I know it’s cliche to make resolutions, but it’s something I need to do.  Be it December or June, positive changes are never a bad thing… 

What are your resolutions? 

Advertisements

For the love of NAZ

Clingy
Needy
Jealous
Coy

All of these things can fall under the category of Naz behavior.
And in Turkey… It’s a good thing.

Before you become thoroughly confused and suspicious of this posts authenticity, let me explain!

  Naz is a noun that encompasses many different teasing actions and attitudes that can be performed between lovers,  or families of lovers.  These things are not done out of petulance or caprice, but purely for the purpose of playing with the one you love… Trying to wind them up,  if you will.

It isn’t that the pair are actually clingy,  coy,  or jealous… They are just playing at these attitudes.

A few examples:

– A man’s family comes to ask a woman’s family for a marriage agreement,  in old Turkish fashion.  The man and woman already agreed to marry,  a private proposal occurred,  and the family is all on board.  But for the sake of tradition,  they are including the marriage request.  The woman’s family may play a little game of “well… I don’t know.” all the while, both families know it is a sure thing.

-A husband and wife are laying in bed,  reading books.  The wife turns to the husband and says “honey,  I have to go to the bathroom… Will you walk with me?” the husband sighs in exasperation and the wife snickers to herself,  loving his reaction.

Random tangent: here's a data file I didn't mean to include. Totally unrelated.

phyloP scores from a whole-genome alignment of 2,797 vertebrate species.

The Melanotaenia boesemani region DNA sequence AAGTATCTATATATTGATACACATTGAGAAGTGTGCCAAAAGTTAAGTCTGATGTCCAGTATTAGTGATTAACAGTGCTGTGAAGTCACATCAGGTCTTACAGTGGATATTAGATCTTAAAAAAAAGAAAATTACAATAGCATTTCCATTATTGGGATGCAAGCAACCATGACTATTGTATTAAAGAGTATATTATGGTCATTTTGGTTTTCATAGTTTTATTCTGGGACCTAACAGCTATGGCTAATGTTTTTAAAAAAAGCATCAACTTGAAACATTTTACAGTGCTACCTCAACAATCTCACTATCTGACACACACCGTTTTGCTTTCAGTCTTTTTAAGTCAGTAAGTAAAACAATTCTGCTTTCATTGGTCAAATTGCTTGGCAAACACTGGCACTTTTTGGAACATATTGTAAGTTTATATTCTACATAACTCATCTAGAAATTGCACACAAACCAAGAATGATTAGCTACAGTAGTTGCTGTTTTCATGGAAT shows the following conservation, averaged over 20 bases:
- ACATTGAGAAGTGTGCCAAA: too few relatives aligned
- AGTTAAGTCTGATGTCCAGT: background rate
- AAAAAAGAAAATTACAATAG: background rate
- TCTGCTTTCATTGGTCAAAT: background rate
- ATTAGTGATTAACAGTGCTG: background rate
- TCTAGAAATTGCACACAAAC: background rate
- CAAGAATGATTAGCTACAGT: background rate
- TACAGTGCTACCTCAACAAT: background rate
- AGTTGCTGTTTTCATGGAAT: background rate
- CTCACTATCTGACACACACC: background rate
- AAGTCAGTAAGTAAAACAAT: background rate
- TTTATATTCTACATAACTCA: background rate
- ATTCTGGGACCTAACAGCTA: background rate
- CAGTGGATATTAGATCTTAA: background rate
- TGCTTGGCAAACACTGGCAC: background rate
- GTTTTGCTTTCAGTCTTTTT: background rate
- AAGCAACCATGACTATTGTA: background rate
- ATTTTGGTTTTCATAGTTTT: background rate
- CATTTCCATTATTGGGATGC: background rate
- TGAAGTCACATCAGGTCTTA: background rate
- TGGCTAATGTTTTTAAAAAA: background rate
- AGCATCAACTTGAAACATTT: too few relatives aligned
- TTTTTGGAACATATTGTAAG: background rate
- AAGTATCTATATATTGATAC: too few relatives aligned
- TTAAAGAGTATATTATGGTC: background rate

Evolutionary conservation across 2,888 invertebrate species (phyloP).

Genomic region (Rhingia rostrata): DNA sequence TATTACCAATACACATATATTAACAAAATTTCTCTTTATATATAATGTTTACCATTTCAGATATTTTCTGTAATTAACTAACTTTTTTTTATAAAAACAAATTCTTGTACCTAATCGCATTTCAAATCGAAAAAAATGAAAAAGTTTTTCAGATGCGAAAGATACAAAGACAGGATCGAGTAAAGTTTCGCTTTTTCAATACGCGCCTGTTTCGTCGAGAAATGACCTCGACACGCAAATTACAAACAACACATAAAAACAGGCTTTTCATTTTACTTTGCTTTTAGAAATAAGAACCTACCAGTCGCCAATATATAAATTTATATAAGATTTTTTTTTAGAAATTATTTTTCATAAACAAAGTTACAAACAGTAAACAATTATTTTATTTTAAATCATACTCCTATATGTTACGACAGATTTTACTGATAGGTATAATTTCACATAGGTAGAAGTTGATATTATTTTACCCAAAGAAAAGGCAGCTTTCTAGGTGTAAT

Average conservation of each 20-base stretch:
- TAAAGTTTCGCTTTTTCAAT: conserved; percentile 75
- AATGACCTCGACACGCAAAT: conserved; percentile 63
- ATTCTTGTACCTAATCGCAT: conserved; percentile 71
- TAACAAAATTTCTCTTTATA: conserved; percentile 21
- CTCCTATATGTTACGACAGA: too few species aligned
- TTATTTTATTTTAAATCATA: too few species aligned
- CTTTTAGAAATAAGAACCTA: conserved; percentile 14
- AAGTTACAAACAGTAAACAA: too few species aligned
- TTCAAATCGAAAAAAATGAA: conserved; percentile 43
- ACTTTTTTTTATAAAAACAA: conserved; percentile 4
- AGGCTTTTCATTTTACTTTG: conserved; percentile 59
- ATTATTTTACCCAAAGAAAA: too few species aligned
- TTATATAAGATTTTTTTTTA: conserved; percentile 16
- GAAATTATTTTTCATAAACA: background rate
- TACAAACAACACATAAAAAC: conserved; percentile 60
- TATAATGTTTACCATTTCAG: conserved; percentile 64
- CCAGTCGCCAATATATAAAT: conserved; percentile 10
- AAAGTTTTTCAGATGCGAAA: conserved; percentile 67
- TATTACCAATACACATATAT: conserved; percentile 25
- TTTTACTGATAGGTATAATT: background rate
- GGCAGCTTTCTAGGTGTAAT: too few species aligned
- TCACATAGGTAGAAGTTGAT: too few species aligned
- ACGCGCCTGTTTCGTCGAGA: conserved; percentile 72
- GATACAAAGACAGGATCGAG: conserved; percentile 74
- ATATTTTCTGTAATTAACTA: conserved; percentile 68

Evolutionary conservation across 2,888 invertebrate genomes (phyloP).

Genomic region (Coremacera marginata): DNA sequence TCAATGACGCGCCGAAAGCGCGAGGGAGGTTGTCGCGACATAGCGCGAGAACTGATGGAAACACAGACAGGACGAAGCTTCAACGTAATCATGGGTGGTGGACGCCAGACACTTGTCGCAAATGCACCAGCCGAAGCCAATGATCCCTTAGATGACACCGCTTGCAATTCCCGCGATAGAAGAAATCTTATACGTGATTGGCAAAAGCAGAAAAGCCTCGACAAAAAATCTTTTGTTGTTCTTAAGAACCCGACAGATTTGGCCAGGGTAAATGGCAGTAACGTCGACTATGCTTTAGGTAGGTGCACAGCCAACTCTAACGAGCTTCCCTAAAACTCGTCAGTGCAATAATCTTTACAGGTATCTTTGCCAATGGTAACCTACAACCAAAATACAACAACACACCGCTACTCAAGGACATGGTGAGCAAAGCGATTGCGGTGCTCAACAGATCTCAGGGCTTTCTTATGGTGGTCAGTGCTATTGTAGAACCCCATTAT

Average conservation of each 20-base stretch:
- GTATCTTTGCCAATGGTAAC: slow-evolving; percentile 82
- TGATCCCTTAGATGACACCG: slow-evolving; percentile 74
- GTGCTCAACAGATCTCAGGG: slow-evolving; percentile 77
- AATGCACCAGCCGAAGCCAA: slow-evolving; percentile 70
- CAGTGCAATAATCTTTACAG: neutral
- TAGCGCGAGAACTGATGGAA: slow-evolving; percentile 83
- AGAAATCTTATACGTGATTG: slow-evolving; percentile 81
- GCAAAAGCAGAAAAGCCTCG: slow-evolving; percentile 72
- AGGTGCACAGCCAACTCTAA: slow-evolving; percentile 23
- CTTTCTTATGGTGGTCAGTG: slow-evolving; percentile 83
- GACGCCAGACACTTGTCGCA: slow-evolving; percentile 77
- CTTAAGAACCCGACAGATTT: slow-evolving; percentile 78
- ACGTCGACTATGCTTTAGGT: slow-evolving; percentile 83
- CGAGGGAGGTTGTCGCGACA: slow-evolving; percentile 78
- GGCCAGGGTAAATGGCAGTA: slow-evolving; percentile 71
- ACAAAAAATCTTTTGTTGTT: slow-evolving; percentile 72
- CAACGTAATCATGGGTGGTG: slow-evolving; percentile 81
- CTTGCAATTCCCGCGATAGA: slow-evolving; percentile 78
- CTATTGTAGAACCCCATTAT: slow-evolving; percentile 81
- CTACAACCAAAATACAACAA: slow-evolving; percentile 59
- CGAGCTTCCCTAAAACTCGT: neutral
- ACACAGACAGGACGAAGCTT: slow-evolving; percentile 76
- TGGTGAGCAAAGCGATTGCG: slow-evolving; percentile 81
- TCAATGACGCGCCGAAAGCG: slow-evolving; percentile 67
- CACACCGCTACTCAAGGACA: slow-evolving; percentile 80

While naz is usually associated with women and their families,  let me tell you a secret… My husband is the king of naz,  sitting on his naz throne.  He loves to push my buttons and watch me go crazy,  all the while laughing his head off.  I always wondered why he insisted on driving me mad,  and I’ve only recently come to discover it is a common activity in Turkish marriage tradition, and can be seen as a type of affection.

Now that I know what he’s up to,  I take it in stride.  It seems I had also been participating in naz,  though mine is of the clingy type – dragging him up and down the halls so he has to be with me no matter what I’m doing.

In America, I had never determined a word for it… And in most cases,  it’s considered bad in western culture!

Well… This explains a lot!

DSCN1521

Buying scarves

A problem that I sometimes have, and I know ya’ll have had before, is finding the right scarf.  Personally, I stay far, far away from polyester and other synthetic fibers because they don’t breathe well for me.  Limiting myself to rayon, viscose, and cotton can sometimes make scarf shopping difficult.  If you are in the US, here are a few shops that you MUST visit when looking for a scarf.